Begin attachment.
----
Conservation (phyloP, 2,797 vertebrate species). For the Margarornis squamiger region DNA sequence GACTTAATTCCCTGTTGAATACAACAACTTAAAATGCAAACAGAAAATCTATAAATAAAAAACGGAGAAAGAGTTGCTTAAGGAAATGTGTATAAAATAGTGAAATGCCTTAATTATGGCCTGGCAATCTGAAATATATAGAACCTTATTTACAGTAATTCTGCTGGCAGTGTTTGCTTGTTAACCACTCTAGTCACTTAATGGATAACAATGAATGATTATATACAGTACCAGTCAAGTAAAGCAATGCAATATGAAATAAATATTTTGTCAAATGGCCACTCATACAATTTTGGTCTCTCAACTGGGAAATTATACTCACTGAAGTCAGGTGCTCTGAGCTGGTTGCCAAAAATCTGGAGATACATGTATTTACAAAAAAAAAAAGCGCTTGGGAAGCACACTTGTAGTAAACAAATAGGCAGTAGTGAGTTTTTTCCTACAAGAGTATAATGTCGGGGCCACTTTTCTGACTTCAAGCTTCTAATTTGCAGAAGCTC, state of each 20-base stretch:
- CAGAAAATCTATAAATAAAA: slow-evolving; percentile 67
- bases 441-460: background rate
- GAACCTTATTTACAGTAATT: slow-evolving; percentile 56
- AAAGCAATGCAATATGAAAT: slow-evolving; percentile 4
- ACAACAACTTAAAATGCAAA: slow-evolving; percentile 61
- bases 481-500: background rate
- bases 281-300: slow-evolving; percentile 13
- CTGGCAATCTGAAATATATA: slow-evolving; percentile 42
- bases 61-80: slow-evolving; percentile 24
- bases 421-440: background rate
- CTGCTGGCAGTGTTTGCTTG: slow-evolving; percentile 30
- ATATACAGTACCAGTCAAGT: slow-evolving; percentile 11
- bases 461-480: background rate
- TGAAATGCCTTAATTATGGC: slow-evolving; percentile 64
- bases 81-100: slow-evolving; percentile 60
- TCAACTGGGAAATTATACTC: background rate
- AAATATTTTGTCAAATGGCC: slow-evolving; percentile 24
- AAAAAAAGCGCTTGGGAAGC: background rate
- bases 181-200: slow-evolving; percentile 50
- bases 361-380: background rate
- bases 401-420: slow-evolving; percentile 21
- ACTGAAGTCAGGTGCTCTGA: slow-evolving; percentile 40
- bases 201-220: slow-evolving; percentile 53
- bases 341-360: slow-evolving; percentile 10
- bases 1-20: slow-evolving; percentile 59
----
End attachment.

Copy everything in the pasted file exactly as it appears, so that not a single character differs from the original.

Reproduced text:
Conservation (phyloP, 2,797 vertebrate species). For the Margarornis squamiger region DNA sequence GACTTAATTCCCTGTTGAATACAACAACTTAAAATGCAAACAGAAAATCTATAAATAAAAAACGGAGAAAGAGTTGCTTAAGGAAATGTGTATAAAATAGTGAAATGCCTTAATTATGGCCTGGCAATCTGAAATATATAGAACCTTATTTACAGTAATTCTGCTGGCAGTGTTTGCTTGTTAACCACTCTAGTCACTTAATGGATAACAATGAATGATTATATACAGTACCAGTCAAGTAAAGCAATGCAATATGAAATAAATATTTTGTCAAATGGCCACTCATACAATTTTGGTCTCTCAACTGGGAAATTATACTCACTGAAGTCAGGTGCTCTGAGCTGGTTGCCAAAAATCTGGAGATACATGTATTTACAAAAAAAAAAAGCGCTTGGGAAGCACACTTGTAGTAAACAAATAGGCAGTAGTGAGTTTTTTCCTACAAGAGTATAATGTCGGGGCCACTTTTCTGACTTCAAGCTTCTAATTTGCAGAAGCTC, state of each 20-base stretch:
- CAGAAAATCTATAAATAAAA: slow-evolving; percentile 67
- bases 441-460: background rate
- GAACCTTATTTACAGTAATT: slow-evolving; percentile 56
- AAAGCAATGCAATATGAAAT: slow-evolving; percentile 4
- ACAACAACTTAAAATGCAAA: slow-evolving; percentile 61
- bases 481-500: background rate
- bases 281-300: slow-evolving; percentile 13
- CTGGCAATCTGAAATATATA: slow-evolving; percentile 42
- bases 61-80: slow-evolving; percentile 24
- bases 421-440: background rate
- CTGCTGGCAGTGTTTGCTTG: slow-evolving; percentile 30
- ATATACAGTACCAGTCAAGT: slow-evolving; percentile 11
- bases 461-480: background rate
- TGAAATGCCTTAATTATGGC: slow-evolving; percentile 64
- bases 81-100: slow-evolving; percentile 60
- TCAACTGGGAAATTATACTC: background rate
- AAATATTTTGTCAAATGGCC: slow-evolving; percentile 24
- AAAAAAAGCGCTTGGGAAGC: background rate
- bases 181-200: slow-evolving; percentile 50
- bases 361-380: background rate
- bases 401-420: slow-evolving; percentile 21
- ACTGAAGTCAGGTGCTCTGA: slow-evolving; percentile 40
- bases 201-220: slow-evolving; percentile 53
- bases 341-360: slow-evolving; percentile 10
- bases 1-20: slow-evolving; percentile 59